The Economist reports on China’s increasing economic influence throughout Europe, accompanied by a graph showing that popular opinion there is not falling for China’s soft power efforts:
London’s black cabs are made by Manganese Bronze, which is part-owned by Geely, a Shanghai-based carmaker that also owns Volvo, a Swedish company. China Investment Corporation (CIC), a sovereign-wealth fund, has the third-largest stake in Songbird Estates, which controls Canary Wharf Group, the property firm behind the towers that dominate the city’s eastern skyline. CIC may soon become an investor in the Citigroup building, another landmark skyscraper, which is for sale.
The Bank of England is not yet Chinese-owned but it is increasingly encircled by Chinese banks, which have bought or leased about 300,000 square feet (28,000 square metres) of office space since the financial crisis. Bank of China, which has been in London since 1929, has recently moved into plush new headquarters that overlook the central bank. Down the road, in King William Street, the builders are at work inside the future home of ICBC, another state-owned giant.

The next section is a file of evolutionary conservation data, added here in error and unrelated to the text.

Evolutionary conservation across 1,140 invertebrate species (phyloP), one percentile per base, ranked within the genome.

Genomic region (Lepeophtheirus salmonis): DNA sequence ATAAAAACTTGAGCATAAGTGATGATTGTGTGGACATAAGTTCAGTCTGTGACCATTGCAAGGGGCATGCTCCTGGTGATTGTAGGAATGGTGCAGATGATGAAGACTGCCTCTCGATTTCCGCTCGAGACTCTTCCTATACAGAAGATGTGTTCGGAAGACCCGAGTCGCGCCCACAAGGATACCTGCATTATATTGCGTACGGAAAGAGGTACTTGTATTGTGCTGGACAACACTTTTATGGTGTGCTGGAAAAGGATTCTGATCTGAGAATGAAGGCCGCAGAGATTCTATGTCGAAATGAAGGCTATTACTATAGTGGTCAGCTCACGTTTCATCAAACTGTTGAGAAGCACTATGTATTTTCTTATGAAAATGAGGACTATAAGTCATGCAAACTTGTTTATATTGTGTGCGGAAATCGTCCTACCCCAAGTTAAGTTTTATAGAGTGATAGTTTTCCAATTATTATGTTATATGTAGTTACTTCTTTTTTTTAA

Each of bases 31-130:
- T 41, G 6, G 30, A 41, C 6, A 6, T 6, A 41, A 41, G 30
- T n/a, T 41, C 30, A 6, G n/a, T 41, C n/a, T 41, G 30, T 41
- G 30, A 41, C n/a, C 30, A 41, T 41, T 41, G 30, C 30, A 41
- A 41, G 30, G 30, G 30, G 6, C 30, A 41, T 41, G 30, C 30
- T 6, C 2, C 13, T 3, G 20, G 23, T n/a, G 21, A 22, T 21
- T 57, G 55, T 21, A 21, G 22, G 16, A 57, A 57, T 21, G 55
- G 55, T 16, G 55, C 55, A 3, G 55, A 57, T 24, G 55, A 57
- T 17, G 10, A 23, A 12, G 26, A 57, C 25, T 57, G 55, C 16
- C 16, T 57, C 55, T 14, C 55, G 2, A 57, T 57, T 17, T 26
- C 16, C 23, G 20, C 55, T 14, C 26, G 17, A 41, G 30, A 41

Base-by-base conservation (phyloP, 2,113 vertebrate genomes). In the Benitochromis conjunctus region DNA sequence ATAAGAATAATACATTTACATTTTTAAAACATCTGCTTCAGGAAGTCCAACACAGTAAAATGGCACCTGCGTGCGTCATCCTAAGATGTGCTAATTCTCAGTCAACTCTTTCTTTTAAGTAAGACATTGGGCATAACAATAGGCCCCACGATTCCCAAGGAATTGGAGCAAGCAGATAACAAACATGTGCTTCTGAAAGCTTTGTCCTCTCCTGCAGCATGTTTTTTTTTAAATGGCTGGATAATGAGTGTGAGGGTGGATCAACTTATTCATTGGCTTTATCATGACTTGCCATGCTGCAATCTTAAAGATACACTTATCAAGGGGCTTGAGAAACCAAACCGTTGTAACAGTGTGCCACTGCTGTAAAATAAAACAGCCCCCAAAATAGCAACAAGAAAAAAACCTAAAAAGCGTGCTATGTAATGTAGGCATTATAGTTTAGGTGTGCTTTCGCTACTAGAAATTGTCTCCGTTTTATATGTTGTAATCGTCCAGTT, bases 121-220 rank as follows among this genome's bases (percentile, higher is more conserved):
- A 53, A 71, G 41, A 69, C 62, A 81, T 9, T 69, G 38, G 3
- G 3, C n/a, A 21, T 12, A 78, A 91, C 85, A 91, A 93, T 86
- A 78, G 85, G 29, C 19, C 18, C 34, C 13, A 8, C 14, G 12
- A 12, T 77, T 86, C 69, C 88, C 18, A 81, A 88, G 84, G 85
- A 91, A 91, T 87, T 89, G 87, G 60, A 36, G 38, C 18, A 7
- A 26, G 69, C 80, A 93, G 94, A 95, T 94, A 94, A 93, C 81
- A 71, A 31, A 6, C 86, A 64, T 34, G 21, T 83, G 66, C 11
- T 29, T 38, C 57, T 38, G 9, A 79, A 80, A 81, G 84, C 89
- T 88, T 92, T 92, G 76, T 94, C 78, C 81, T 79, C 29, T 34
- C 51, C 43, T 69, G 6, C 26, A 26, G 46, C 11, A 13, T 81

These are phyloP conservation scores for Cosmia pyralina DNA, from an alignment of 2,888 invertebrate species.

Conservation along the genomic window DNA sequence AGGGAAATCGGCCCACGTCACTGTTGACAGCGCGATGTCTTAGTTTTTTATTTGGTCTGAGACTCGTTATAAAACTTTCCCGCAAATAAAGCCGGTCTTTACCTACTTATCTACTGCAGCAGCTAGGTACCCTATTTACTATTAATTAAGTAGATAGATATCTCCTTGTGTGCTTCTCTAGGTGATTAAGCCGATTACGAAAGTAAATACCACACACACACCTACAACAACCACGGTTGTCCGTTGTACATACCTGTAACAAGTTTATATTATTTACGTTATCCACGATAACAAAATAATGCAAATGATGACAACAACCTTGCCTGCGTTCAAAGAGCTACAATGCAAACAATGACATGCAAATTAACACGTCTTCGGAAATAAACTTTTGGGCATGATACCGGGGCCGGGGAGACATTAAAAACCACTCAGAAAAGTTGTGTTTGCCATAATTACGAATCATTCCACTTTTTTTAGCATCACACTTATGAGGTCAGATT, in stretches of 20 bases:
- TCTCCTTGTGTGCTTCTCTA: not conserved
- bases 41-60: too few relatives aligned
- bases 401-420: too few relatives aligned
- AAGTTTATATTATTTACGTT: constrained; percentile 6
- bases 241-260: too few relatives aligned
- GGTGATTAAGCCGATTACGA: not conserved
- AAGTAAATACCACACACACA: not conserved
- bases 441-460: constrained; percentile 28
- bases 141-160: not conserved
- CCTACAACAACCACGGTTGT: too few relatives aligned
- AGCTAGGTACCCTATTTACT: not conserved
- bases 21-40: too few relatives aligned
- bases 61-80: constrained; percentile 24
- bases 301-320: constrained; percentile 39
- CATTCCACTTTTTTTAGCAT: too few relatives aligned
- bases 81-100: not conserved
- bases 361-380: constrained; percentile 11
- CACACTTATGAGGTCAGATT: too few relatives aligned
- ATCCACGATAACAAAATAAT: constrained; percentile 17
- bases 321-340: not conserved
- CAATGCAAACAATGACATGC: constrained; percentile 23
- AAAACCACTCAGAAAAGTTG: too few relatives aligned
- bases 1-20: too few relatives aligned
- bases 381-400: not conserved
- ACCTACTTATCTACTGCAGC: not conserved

Such visible signs of Chinese encroachment will feed the worries of many Europeans. A poll conducted for the BBC World Service in March found rising concern about the eastward shift in economic power: a majority of Germans, Italians and French people view China’s rise negatively (see chart 1). Americans and Canadians feel similarly. These proportions have gone up since a similar survey in 2005.